Since the Faithful is seen as a fringe group even by the Jewish far-right fringe, it's no surprise that the leaflet didn't make it into the Israeli press. Then again, the Hebrew media has paid little attention to the growing number of religious rightists visiting the Mount to assert Jewish ownership. A publicist for far-right organizations told me that "hundreds of Jews" have been visiting the site weekly, usually in organized groups.
In recent days, the Islamic Movement has seized on the tensions, calling on Muslims to come to defend Al-Aqsa. Interviewed in Hebrew on Israeli radio, Khatib reiterated the common Palestinian claim that Jews have no historical connection to the site – a claim that can infuriate Israeli Jews across the political spectrum. As if determined to offend listeners, Khatib added, “What we want is that when a Muslim comes to the mosque to pray, no policeman from Ethiopia - some black guy - says, ‘You can’t go in. Show me your identity card.’” Many Ethiopian Jews serve in a branch of the police that guards the Mount. The Hebrew word that Khatib used for "black guy" has the same racist force as an unprintable term in English.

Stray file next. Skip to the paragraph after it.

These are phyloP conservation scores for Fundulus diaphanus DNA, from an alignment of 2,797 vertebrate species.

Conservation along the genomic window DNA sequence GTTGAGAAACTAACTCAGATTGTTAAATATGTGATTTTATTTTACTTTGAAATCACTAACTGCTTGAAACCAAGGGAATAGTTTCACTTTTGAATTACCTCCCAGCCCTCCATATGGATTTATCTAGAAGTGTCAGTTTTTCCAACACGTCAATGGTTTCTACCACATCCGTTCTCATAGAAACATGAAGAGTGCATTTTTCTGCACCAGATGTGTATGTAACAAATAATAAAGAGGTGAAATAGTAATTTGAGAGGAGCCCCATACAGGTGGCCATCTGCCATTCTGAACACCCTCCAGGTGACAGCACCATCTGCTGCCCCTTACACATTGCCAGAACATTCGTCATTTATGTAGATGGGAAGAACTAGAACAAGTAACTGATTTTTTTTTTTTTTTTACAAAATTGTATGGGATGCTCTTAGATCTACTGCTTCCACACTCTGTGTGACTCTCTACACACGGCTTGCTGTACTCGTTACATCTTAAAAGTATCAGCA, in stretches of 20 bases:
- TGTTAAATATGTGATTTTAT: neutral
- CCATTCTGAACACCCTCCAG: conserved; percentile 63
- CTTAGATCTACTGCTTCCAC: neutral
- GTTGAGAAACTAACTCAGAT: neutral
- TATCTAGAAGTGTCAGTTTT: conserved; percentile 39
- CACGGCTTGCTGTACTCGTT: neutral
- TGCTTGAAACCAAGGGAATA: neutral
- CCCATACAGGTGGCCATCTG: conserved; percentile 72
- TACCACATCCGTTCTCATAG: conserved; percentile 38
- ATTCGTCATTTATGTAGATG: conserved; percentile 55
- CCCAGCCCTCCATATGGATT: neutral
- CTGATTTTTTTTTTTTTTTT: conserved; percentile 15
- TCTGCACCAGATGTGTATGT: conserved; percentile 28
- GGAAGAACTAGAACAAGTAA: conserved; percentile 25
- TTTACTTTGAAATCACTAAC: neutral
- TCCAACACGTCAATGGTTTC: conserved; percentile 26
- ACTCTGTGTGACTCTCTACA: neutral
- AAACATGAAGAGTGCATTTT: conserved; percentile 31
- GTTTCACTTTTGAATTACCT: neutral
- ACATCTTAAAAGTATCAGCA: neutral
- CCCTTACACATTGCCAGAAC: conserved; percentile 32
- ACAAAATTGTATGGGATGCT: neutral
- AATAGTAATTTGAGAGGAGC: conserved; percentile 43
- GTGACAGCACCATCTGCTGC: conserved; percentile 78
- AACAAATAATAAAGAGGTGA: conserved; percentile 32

Still, the lack of an obvious catalyst -- a tunnel, a cornerstone -- only underlines wider political tensions. Until recently, says Palestinian political analyst Hani al-Masri, Abbas had strong public support. The Obama administration's diplomatic push and demand for an Israeli settlement freeze justified Abbas's dependence on diplomacy and American support for gaining independence. But American inability to achieve a freeze before last month's summit between President Obama, Prime Minister Netanyahu and Abbas dashed Palestinian hopes. Al-Masri says flatly that "the effort by the United States to resume [peace] negotiations has failed," and it's clear that Israel is intent on continuing to build settlements.